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Hi Nancy,
Thanks for the thought.  I am a theater person myself, and have talked with
other theater folk about the issue.  Draw is always an issue.  My sense is
that Eliot's plays have a smug "I know the secret to life" feel to them,
which is alienating and, in my view, paradoxically unchristian--a link to
his Puritan heritage.  Here's a 1950 review by of the The Cocktail Party,
by William Barrett from the Partisan Review, which Jewel Brooker includes
in her Contemporary Reviews book, which nails some of it, in my view.
 Barrett is referring to the 2 choices of life offered in The Cocktail
Party (2 choices represented by the Chamberlaynes, and Celia):

“Here we must remember that Eliot, the last great product of the Puritan
mind, has never shown in his poetry any real belief in the possibility of
human love.  The moment of love is presented always as the moment of
withdrawal and renunciation, the awful daring of a moment’s surrender, one
of ‘the things that other people have desired’; and consequently the beauty
of the world is never present in the fullness of joy, but always with that
painful clutch at the heart as at something taken away, lost, uncapturable.
No doubt, resignation is necessary to get through life at all, and Freud
himself stated that the aim of analytic therapy was to enable the neurotic
to bear the sufferings inevitable in human life; but this is only half the
picture, for the work of the analyst may also be to liberate the patient
for the positive joys that life can hold, even perhaps for the possibility
of love, and if the neurotic were told that he is to be resigned only for
resignation’s sakes, it is very unlikely that he would have the strength to
go on.

“I was surprised to read that one critic found in the play the gaiety that
Stendhal recommends for all art, for it seems to me that at bottom the
world of The Cocktail Party is the same empty world of Prufrock, except
that 37 years ago Eliot did not disguise his contempt for this emptiness.  So
I feel at the heart of this play some immense tricherie [cheating], or at
least self-deception, for I can’t believe that Eliot takes the
Chamberlaynes as serious as he pretends to.  Here again, comparison with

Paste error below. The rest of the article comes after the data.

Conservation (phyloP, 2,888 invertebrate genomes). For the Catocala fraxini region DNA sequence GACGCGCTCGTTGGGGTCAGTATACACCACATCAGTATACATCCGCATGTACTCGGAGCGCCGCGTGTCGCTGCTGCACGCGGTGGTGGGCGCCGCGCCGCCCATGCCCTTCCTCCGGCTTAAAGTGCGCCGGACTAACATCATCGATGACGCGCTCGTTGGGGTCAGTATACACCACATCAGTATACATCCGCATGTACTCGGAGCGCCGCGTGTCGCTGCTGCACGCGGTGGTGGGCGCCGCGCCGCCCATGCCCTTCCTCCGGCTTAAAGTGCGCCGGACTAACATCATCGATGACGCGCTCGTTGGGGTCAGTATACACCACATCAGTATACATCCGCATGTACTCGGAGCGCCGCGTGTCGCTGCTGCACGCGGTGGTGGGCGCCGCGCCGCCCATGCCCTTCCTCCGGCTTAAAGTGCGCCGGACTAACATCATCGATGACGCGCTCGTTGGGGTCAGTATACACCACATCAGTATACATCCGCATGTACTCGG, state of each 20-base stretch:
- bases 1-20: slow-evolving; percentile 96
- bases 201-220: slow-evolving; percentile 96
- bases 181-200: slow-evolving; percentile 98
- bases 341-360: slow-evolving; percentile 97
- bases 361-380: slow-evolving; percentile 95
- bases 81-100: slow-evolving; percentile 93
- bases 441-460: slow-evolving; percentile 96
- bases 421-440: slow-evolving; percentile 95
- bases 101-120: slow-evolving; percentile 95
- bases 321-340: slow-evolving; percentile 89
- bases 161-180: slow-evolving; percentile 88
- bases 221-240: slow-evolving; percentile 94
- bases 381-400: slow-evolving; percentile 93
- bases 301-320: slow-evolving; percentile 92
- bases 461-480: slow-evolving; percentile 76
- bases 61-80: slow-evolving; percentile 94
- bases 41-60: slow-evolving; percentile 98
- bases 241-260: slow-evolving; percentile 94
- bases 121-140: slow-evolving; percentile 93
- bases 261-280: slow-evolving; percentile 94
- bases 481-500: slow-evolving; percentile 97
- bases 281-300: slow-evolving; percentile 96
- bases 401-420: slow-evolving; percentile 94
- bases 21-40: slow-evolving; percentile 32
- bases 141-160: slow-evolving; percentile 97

Sweeney Agonistes becomes instructive, for in this earlier fragment Eliot
fully realized all his hatred of human life and really enjoyed himself in
the raucous company of Doris, Sweeney, Klipsteins, and Krumpacker—in
comparison with whose vulgar vitality the characters at the cocktail party
are genteel skeletons.  As a writer Eliot has never really given us God’s
plenty: the qualities of his genius are not robustness and richness, but
precision, terseness, and intensity; and the shadow which haunts these
qualities is a certain tendency to thinness and brittleness that here in
The Cocktail Party has at last caught up with him.”

On Mon, Nov 7, 2011 at 9:57 AM, Nancy Gish <[log in to unmask]> wrote:

> Dear John,
>
> I would think you could learn more about that from theater people than TSE
> enthusiasts.  You might want to ask some theater faculty or directors.
>
> My guess is that they are not only rather outdated for contemporary
> audiences but are in verse.  I imagine directors would doubt that they
> would draw.  That's only a guess based on what is produced.
> Best,
> Nancy
>
> >>> John Angell Grant **11/07/11 12:48 PM >>>
>
> I'm writing a Master's Thesis on Eliot's 4 drawing room plays (Family
> Reunion, Cocktail Party, Confidential Clerk, Elder Statesman).  Does anyone
> have thoughts about why they are rarely performed these days.  I set up
> Google Alerts for all 4 a few months back, and only one production popped
> up, and that wa 6 rehearsed staged readings of The Cocktail Party by the
> English-language theater in Abu Dhabi!  Donmar did a series a few years
> back.  And there was an NYC production a year or so back.
>